I wonder if that’s how Jesus felt in the Temple that day. Everyone was BUSY doing God’s work, but God was strangely absent.
The last scene in this Scripture shows Jesus healing the blind and the lame in the temple. Apparently there were also children present, who were shouting: “Hosanna to the Son of David!” How did the chief priests and scribes (whom we might name the ministers & elders of the church) react to these healings? Instead of celebrating WITH the children, they challenged Jesus to CORRECT the children… saying: “Do you hear what these are saying?” Apparently, the children were able to recognize that Jesus was someone special. They saw him healing people and were dancing with joy over it. But the somber faced religious leaders wanted to “correct the children” for calling Jesus “the Son of David” – which is EXACTLY WHO JESUS WAS!
Jesus replied lightheartedly: “Out of the mouths of infants and nursing babies, you have prepared praise for yourself!”—a reference to Psalm 8! Even when the religious “elite” fail to praise God… creation will open its lips and cry, “Glory!” And that is how our New Testament passage ends this morning. Jesus left the Temple and spent the night with friends in Bethany.
Friends, I don’t know about you, but I want to be among those children in the Temple who shouted praises to God and rejoiced when Jesus healed the lame and the blind. I want to be one of those infants and nursing babies who squeal with delight when Jesus is present in our midst.
I mentioned earlier in the service that we need to take some time to look in the mirror at our own guilt and complacence, so that we do not inadvertently walk in the footsteps of the religious elite of Jesus’ day. How have we “failed to see human need” and “failed to behold” the presence of God in our world?
This morning we are receiving the Presbyterian Women’s Birthday offering and part of our worship service incorporates the words of Irvin Porter, who is pastor of the Indian, or Native American Fellowship in Tacoma Washington, on the Puyallup Indian Reservation. He is also the associate for Native American Congregational Support for the Presbyterian Church (USA).
Porter tells us a story about a particular group of Native Americans, called the Nez Perce people of north-central Idaho. When Lewis and Clark and the Corps of Discovery were searching for passage to the Pacific Ocean in 1805, they came upon this group of Native Americans and shared their Bible with them. The explorers promised to send missionaries to tell them more about Christianity.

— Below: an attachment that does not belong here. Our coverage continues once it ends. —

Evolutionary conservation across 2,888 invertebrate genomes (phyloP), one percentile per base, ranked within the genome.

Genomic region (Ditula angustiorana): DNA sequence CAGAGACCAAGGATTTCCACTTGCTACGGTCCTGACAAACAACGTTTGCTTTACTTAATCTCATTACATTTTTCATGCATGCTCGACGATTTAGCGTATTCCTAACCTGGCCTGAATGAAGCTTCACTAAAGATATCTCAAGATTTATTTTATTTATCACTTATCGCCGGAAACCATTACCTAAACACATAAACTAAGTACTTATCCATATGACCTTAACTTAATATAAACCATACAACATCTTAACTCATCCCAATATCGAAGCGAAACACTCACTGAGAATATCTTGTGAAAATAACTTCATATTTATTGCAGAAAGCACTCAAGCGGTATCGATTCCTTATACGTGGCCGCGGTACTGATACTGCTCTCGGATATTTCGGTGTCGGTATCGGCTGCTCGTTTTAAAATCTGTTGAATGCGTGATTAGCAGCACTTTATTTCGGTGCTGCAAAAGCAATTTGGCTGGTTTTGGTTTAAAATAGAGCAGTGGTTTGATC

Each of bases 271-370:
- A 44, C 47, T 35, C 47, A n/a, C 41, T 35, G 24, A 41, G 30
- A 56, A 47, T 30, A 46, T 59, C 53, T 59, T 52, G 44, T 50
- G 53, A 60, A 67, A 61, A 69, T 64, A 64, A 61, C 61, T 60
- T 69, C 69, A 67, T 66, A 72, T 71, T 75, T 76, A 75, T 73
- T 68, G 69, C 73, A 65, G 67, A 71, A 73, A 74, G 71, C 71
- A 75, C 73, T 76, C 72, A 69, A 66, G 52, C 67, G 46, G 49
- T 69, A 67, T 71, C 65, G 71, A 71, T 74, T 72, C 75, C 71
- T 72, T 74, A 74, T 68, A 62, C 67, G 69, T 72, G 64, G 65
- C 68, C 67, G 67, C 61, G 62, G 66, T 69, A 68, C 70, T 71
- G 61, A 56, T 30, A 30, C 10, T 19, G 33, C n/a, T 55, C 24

By 1831 the Nez Perce had received no missionaries or teachers, so they sent 4 of their best warriors to find missionaries in St. Louis. Unprepared for this call, the churches in St. Louis promised to send missionaries as soon as possible. Those 4 warriors were discouraged and felt they had failed their people and 2 died on their way back to Idaho.
Finally in 1836 the Presbyterian Church’s Board of Foreign Missions sent Henry and Elisa Spalding to work among the Nez Perce tribe. Thus began our denomination’s work and today there are 6 Nez Perce Presbyterian churches on the Indian reservation in Idaho.
Unfortunately along with the missionaries came greedy, vicious and heartless people who did not respect the traditional practices and ways of life of the Nez Perce people. Many Native American people, not just the Nez Perce, have been betrayed by our so-called Christian culture, because even though they welcomed “new immigrants” to a land they had occupied for thousands of years, they were herded onto reservations, stripped of familiar lands and with their conversion to Christianity, they were often stripped of all their traditional, God-fearing practices.
Our Old Testament Lesson, Psalm 38: puts into words the desolation that came to many Native American people at the hands of “Christians” and God continues to hear their cries: “Do not forsake me, O Lord; O my God, do not be far from me; make haste to help me, O Lord, my salvation.”
We receive the Birthday Offering of the Presbyterian Women today which goes to people who need a “hand-up” for whatever reason. You can read on your bulletin and see in the inserts some of the causes which the Birthday Offering supports each year.
Today’s service reminds us of our Native American brothers and sisters who also feared and honored God, even though they had different names for God than we do. They called God: “Creator, Great Spirit, Great One, Hinuwat, Wakan Tonka, Josh and Mahalo.” However, they also had deep respect for all of creation and were often much better stewards of God’s creation than we are in our culture of consumption and waste.
As we receive the Birthday Offering this morning, I pray that our blindfolds will come off and we will be willing to gaze on the human needs around us, as Jesus did when he healed the blind and the lame in the Temple. I also pray we will be able to behold the presence of God in our midst, so that our response will be “Hosanna! Blessed is the One, and blessed are the Many who come in the name of the Lord!” The crescendo of grace… is stirring….the ground is trembling beneath our feet. Let us pray.
Creator God and Great Spirit, the Presbyterian women have prepared a meal for us today. We ask your blessing upon it. We are mindful of the loving hands of the Presbyterian Women who prepared this meal and of the people who will benefit from this Birthday Offering. May we be mindful of our Oneness in Christ with all people! Lest we be guilty of dutifully throwing a few coins in an envelope, open our eyes to one another. Give us gratitude for fellowship around the table and for your holy, healing presence in our midst. Amen.
Mary Hinkle Shore, “Exegetical Perspective of Matthew 21:1-11,” Feasting on the Gospels, Matthew Vol. II, p. 145.